According to the Financial Times, however, various experts in the tech industry are concerned that the data collected could be used to identify users and be accessed by the Russian government, despite Yandex’s assertions.
On Monday (28th March), four US lawmakers proposed the Electronic Currency and Secure Hardware Act (ECASH Act), a new bill that would allow the Treasury Department to make and issue an electronic dollar.
The ECASH Act was proposed by Democratic party representatives Jesús Chuy Garcia (Illinois), Stephen Lynch (Massachusetts), Ayanna Pressley (Massachusetts) and Rashida Tlaib (Michigan), and would allow the creation of a digital dollar that maintains privacy and anonymous transactions. The proposed digital dollar would operate identically to a physical dollar and be stored on a users’ card or phone. The dollar would also be token-based, instead of account-based, meaning that the funds would be lost should a user lose their phone or card.
Under the proposed ECASH Act, digital dollars would function independently from blockchain technologies, unlike existing cryptocurrencies, and would be available to people who are unable to open traditional bank accounts, such as people who cannot meet the minimum balance.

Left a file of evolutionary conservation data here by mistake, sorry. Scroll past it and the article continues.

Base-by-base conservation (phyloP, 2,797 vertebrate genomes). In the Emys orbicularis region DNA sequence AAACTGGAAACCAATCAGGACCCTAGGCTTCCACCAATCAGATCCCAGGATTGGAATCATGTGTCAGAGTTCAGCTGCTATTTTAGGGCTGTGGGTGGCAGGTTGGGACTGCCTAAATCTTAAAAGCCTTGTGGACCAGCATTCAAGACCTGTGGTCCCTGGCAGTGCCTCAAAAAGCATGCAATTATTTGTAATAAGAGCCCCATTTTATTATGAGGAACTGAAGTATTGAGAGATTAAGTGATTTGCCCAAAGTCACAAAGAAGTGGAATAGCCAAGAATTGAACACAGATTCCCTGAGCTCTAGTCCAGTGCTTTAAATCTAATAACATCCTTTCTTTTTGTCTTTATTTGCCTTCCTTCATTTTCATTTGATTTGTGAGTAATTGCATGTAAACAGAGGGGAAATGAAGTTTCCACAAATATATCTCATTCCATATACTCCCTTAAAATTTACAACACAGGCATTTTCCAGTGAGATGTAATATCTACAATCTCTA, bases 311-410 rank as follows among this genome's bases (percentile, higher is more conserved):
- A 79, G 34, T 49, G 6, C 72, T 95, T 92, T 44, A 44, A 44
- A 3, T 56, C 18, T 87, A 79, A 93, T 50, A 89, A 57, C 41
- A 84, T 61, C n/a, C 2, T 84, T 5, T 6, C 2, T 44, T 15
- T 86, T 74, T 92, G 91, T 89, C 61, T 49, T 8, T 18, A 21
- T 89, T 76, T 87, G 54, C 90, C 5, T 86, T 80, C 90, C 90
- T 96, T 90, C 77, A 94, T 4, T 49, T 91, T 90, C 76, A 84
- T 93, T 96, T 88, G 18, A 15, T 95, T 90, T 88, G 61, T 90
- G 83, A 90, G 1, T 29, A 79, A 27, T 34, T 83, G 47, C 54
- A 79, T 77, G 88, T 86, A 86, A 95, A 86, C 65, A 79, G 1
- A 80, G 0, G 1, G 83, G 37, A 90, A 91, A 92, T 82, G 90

Speaking to Coindesk, Rohan Grey, an assistant professor at Willamette University who consulted on the proposed bill, explained, “We’re proposing to have a genuine cash-like bearer instrument, a token-based system that doesn’t have either a centralised ledger or distributed ledger because it had no ledger whatsoever. It uses secured hardware software and it’s issued by the Treasury.”
Meta have hired digital consulting firm Targeted Victory to “orchestrate a nationwide campaign” against TikTok, The Washington Post reported, as the tech giant revisits previous schemes to publicly criticise rival platforms.
The Post reported that they have obtained internal emails from the agency detailing a campaign to threaten the ByteDance-owned video platform. The campaign includes placing op-eds and letters to editors in major news outlets to help crush their competitor.
According to the report, Targeted Victory are known for manipulating “public opinion against TikTok” by planting local news stories.
Meta have confirmed the accusations, with spokesperson Andy Stone commenting, “we believe all platforms, including TikTok, should face a level of scrutiny consistent with their growing success”.
Facebook were previously caught hiring public relations firm Burson-Marsteller back in 2011 in attempts to expose ruthless stories about Google’s privacy policies. The prominent PR firm told the Guardian that the deal was “not at all standard operating procedure” and was against company policies.
Meta have made a number of attempts to keep up with TikTok’s growing platform, including joining the platform themselves, as well as launching a TikTok-esque short-video feature, Facebook Reels, back in February. Within the announcement, Meta revealed that creators could be eligible for up to USD$35,000 (~£26,663) a month based on the views of their reels under the Reels Play bonus programme. This feature, however, already exists within the TikTok community, through a service called the TikTok Creator Fund.